Welcome to Routes’ look at how the Asia-Pacific aviation market is responding to the COVID-19 coronavirus pandemic, helping you understand the schedule changes and manage the impact so we can navigate through this crisis together.
The data is supplied by OAG using its OAG Schedules Analyser tool unless stated. Please note: the COVID-19 crisis remains fluid as airlines around the world continue to make dramatic capacity cuts. OAG has taken several steps to ensure the data is as accurate as possible.
The rate of capacity decline across Asia-Pacific slowed again last week (w/c April 20), with a 1% drop in the number of available departure seats. Capacity totaled 16.9 million seats, a week-on-week reduction of 167,521.
However, the overall figure masks the fact that capacity dropped in four out of five regions, with only South East Asia posting a moderate rise. After some steep declines in recent weeks, South East Asia’s market grew by 126,228 seats, an increase of 4.5% on the previous seven days.
In numerical terms, capacity in North East Asia fell the sharpest, losing almost 250,000 seats. In percentage terms, Central Asia’s market reduced in size by 21.6%, compared with the previous week, to just 55,297 seats.
Overall, Asia-Pacific’s total capacity last week of 16.9 million seats is 59.4% down on the same week a year ago (w/c April 22, 2019).
Japan’s market shrank by almost 150,000 seats last week, equating to a 7.1% fall compared with the previous seven days, as capacity dipped below the 2 million mark. However, although a nationwide state of emergency is in place until May 4, the country has so far managed to avoid the huge capacity reductions seen in other nations.
In numerical terms, China recorded the second-largest drop in capacity with almost 70,000 fewer seats. However, the sheer size of the country’s market means this only equated to an 0.8% fall and ensured China retained its place as the world’s largest aviation market. Malaysia ranked third for overall capacity reduction, with the number of departure seats in its market declining by 40,015, a 33.6% reduction week-on-week.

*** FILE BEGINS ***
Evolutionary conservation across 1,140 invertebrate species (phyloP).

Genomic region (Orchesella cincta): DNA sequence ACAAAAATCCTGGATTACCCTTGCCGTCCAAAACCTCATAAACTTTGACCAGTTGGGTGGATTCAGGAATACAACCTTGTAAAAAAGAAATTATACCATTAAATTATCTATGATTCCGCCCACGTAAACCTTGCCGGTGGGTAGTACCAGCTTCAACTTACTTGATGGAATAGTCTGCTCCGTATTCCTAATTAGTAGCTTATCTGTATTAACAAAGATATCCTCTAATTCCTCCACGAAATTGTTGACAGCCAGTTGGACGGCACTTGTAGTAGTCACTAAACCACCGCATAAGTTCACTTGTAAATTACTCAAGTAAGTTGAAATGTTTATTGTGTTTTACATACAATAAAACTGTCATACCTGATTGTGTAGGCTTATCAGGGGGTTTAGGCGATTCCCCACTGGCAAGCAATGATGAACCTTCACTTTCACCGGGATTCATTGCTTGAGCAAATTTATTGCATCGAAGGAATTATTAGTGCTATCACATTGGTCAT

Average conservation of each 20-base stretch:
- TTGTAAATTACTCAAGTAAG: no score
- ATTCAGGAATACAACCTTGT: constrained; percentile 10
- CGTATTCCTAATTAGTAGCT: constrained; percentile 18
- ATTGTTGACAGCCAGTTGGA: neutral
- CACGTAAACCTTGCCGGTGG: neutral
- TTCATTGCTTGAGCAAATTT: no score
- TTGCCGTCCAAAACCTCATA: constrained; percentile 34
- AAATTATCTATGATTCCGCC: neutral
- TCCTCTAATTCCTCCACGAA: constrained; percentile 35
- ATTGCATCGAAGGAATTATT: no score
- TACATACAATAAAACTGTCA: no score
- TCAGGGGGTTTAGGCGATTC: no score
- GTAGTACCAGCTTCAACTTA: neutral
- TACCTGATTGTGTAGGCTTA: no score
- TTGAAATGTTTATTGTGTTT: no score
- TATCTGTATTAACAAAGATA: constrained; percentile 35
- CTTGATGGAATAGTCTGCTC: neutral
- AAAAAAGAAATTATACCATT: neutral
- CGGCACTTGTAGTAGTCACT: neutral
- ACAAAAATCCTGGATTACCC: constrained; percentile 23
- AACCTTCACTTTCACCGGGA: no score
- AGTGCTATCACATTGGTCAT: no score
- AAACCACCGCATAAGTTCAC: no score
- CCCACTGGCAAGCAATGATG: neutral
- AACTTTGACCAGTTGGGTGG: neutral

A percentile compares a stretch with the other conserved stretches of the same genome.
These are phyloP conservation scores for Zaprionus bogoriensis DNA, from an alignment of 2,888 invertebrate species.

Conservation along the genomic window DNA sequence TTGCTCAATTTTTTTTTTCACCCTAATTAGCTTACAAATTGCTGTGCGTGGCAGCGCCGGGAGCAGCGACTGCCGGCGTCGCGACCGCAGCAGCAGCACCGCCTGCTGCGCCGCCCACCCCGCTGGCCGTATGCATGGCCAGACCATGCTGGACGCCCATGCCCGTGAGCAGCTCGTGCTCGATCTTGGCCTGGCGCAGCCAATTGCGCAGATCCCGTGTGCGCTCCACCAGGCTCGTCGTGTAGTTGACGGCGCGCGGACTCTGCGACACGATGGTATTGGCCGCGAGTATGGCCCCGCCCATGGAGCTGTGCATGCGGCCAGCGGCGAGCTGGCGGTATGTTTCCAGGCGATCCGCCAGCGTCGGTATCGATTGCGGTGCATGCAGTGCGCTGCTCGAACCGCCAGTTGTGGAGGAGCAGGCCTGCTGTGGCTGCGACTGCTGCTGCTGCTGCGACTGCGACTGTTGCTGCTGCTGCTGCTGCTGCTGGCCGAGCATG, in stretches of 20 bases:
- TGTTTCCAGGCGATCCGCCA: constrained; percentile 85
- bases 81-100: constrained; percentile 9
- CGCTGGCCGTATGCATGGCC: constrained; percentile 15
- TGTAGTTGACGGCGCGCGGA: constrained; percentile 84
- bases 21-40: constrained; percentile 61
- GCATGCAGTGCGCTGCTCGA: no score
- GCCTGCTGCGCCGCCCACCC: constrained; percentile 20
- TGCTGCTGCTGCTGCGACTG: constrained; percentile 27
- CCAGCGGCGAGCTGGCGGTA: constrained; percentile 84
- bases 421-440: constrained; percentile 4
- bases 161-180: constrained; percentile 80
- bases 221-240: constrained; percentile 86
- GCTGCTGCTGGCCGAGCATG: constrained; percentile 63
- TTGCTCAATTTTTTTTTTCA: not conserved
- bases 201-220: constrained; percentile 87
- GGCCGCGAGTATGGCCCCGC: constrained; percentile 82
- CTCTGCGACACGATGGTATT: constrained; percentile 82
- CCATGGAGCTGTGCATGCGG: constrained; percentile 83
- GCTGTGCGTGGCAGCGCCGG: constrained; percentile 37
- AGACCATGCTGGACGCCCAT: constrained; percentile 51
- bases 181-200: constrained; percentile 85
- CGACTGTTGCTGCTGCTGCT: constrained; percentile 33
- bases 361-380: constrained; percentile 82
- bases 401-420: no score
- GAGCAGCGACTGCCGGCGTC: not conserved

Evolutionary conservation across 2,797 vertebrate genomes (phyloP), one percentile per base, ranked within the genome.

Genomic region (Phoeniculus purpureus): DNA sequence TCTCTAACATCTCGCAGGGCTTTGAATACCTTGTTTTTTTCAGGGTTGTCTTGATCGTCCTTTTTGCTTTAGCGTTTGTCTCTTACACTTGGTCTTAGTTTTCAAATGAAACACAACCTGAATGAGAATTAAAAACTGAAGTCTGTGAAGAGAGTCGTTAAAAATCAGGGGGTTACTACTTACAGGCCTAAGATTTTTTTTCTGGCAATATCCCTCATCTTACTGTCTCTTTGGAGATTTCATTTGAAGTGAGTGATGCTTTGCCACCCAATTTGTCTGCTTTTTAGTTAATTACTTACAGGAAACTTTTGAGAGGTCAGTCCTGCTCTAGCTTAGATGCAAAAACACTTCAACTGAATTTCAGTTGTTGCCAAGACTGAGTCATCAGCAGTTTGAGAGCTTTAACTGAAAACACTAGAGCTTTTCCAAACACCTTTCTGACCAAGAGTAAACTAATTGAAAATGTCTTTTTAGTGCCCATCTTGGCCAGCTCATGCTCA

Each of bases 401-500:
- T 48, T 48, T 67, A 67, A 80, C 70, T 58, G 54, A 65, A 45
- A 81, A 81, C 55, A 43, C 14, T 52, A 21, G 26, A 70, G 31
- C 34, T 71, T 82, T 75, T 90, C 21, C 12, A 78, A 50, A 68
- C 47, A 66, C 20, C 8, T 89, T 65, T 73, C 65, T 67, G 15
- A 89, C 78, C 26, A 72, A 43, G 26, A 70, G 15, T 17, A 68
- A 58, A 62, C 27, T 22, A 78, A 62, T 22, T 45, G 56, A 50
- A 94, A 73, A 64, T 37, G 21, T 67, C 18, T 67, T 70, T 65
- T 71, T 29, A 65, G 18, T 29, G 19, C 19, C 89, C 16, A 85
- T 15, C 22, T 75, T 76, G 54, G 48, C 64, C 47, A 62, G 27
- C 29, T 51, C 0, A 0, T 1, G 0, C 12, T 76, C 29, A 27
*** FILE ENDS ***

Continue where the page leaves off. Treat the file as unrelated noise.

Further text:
Although capacity continues to contract in some countries, there are signs of growth in others. Vietnam’s government is progressively allowing flights to increase again, relaxing restrictions on some domestic routes in the country, including increasing the number of permitted frequencies on flights between the capital Hanoi (HAN) and Ho Chi Minh City (SGN).
Domestic services are also slowly beginning to resume in South Korea, which was one of the worst countries hit by the COVID-19 crisis but now has the outbreak under control. The country’s market increased by 35,000 departure seats last week, a rise of 5.5%.
Indonesia’s domestic market had been less affected than many other countries in the region and the schedules data shows capacity rose by 5.5% last week. However, on April 24 the Indonesian government banned scheduled passenger services until June 1.
China Southern Airlines last week retained its place as the largest airline by capacity in the Asia-Pacific region, despite a slight 1% reduction in departure seats. In total, the airline offered 1.34 million seats, of which 99% were domestic. During the same week a year ago, the carrier operated 2.16 million domestic seats and 420,000 international seats.
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Photo credit: China Southern via Twitter